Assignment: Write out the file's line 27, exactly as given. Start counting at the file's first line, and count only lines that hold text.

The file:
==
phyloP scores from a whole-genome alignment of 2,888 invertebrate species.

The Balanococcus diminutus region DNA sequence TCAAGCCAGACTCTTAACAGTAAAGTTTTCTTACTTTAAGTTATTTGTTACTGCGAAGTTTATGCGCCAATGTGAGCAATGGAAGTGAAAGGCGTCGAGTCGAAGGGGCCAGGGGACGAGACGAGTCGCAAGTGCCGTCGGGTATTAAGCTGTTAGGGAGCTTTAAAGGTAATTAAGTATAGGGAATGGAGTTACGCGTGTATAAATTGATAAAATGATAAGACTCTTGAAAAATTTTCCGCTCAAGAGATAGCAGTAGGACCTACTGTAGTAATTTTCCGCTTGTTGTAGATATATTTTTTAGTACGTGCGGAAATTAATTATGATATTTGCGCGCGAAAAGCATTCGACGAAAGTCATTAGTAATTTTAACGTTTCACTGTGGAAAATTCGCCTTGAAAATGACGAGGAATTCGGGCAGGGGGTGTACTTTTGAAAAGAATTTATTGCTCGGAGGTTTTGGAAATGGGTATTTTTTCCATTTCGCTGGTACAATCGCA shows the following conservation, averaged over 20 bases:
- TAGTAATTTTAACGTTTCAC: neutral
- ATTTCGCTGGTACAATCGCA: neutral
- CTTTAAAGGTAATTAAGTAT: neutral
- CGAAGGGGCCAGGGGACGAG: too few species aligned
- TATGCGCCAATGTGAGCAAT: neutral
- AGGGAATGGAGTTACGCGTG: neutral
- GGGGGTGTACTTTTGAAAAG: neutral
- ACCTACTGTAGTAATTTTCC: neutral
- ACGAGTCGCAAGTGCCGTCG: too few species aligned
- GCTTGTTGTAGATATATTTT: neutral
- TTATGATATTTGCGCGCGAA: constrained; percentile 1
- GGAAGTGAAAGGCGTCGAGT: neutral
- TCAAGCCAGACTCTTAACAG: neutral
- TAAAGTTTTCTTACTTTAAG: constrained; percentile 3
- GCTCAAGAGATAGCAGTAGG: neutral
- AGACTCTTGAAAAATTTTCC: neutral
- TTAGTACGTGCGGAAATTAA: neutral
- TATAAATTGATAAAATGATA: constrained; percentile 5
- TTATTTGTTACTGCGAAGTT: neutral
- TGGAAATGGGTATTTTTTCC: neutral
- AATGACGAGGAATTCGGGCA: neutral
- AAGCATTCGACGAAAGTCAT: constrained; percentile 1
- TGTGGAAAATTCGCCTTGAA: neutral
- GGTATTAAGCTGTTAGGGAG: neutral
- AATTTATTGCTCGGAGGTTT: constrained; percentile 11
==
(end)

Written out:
- AATTTATTGCTCGGAGGTTT: constrained; percentile 11